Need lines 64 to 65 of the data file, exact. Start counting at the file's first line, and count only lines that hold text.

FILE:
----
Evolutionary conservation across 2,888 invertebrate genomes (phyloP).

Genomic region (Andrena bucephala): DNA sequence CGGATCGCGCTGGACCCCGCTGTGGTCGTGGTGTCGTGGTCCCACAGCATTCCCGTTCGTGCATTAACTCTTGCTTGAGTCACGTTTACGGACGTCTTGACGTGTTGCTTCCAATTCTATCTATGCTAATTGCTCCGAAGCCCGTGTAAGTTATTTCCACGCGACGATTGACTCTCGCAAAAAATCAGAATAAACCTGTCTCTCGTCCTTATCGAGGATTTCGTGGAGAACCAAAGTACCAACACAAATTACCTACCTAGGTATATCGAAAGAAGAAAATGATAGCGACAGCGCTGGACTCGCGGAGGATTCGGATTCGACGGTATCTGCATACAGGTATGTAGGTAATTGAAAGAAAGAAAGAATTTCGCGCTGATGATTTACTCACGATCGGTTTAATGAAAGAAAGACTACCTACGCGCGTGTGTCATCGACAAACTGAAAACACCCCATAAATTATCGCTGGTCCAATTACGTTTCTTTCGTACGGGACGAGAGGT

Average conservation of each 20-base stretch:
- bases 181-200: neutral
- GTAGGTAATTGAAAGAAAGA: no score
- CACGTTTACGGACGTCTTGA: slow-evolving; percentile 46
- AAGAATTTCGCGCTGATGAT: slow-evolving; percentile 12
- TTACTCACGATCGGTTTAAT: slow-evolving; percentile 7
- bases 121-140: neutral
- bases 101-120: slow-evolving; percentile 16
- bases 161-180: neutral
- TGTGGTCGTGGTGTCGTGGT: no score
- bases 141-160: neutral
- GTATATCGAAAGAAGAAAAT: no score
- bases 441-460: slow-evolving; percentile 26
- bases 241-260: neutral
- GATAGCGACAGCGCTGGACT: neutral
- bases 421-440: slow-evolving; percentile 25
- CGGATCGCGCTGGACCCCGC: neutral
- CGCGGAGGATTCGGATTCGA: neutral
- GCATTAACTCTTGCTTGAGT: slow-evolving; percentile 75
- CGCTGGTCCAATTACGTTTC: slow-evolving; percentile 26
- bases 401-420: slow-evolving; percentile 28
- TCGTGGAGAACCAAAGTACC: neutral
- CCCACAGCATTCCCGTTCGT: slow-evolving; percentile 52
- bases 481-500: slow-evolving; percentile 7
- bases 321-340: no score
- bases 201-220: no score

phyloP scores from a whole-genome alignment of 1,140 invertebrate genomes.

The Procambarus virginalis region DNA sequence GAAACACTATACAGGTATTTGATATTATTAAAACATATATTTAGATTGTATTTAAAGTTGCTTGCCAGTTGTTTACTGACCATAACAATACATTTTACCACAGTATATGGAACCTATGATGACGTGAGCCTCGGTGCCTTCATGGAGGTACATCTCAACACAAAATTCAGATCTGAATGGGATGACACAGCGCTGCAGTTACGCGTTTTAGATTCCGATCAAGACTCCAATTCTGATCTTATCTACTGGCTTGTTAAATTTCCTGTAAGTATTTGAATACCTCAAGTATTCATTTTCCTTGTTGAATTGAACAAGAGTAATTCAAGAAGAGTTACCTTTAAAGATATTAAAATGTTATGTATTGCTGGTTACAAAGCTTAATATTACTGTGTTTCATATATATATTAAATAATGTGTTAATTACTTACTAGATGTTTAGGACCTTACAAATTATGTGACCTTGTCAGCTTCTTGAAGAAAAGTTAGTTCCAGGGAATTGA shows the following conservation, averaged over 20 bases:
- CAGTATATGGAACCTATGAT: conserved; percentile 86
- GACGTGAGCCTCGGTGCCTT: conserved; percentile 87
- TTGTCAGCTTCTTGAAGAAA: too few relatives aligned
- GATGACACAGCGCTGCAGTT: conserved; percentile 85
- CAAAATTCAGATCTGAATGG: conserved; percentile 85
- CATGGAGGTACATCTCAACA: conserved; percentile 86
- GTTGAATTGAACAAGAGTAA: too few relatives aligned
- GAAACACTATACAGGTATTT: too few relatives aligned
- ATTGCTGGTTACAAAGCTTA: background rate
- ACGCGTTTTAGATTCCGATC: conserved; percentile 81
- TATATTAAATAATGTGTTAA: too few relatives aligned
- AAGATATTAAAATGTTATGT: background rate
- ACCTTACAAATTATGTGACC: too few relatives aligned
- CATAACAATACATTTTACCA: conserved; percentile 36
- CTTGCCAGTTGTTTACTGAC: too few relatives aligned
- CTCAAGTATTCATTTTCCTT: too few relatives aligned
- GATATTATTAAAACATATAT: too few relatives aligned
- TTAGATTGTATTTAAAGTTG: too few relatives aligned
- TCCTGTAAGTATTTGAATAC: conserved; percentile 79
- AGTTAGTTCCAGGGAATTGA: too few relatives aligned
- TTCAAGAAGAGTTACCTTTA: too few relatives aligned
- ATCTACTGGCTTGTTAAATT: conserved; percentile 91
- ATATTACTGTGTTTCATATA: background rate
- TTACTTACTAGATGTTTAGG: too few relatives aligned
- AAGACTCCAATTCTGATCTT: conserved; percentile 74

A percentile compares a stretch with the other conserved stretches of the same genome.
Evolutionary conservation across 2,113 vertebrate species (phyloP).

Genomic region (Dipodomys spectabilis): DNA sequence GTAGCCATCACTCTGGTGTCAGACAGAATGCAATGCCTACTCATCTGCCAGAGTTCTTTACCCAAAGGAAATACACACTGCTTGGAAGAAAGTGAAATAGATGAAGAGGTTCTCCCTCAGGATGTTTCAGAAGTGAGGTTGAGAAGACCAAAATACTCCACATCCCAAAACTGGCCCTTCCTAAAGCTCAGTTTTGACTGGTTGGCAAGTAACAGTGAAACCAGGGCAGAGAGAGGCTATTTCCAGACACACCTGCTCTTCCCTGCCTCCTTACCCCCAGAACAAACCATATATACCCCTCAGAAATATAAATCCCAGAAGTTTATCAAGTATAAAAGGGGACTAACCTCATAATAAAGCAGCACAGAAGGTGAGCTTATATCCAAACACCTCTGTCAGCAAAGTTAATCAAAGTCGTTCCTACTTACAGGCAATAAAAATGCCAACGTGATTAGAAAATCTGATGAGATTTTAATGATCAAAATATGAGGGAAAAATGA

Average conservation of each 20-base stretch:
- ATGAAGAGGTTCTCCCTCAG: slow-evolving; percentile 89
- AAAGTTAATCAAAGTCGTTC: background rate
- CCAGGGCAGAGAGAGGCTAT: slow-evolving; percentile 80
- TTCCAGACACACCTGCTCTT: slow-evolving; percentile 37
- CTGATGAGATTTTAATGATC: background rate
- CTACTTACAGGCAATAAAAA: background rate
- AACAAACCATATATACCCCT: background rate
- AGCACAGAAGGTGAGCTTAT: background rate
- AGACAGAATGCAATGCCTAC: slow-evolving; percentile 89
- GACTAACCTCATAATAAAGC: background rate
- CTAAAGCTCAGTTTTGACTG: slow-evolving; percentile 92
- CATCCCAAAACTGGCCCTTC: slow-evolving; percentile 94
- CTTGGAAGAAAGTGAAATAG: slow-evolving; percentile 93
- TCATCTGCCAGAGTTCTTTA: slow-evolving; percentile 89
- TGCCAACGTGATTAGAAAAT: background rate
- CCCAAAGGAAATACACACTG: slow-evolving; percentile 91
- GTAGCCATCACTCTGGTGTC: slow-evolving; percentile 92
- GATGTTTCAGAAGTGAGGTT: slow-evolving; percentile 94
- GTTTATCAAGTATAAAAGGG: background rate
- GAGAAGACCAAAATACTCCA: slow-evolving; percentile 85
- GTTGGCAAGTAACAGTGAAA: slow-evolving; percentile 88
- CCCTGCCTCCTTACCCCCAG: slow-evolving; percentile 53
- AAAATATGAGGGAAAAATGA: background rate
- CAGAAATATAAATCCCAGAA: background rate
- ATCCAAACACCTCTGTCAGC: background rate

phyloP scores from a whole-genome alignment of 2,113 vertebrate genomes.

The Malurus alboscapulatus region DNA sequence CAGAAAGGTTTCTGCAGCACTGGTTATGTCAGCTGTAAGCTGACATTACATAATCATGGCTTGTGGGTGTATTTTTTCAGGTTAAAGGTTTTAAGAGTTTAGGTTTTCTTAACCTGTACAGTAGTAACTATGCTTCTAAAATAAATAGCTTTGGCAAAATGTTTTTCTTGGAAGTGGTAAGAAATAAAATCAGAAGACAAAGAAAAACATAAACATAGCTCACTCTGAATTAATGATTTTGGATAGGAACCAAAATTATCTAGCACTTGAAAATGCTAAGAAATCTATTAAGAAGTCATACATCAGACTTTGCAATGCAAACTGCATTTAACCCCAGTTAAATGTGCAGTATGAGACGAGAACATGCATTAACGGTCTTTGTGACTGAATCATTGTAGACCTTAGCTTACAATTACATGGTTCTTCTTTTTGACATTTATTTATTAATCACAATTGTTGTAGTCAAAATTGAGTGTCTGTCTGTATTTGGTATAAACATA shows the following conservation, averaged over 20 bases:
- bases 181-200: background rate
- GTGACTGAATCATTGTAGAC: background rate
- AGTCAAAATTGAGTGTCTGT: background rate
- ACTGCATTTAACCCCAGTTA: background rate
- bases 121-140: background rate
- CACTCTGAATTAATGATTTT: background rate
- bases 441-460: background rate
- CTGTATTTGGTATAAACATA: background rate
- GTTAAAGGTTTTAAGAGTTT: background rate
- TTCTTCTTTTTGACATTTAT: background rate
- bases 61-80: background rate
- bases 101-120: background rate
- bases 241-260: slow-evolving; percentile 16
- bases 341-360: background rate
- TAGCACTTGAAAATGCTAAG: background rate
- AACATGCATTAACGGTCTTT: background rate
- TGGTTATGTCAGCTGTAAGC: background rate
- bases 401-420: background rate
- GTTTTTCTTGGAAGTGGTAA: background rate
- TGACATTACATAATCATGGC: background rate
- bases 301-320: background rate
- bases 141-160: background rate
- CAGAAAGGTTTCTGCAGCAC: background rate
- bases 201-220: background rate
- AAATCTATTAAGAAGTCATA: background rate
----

- CTGATGAGATTTTAATGATC: background rate
- CTACTTACAGGCAATAAAAA: background rate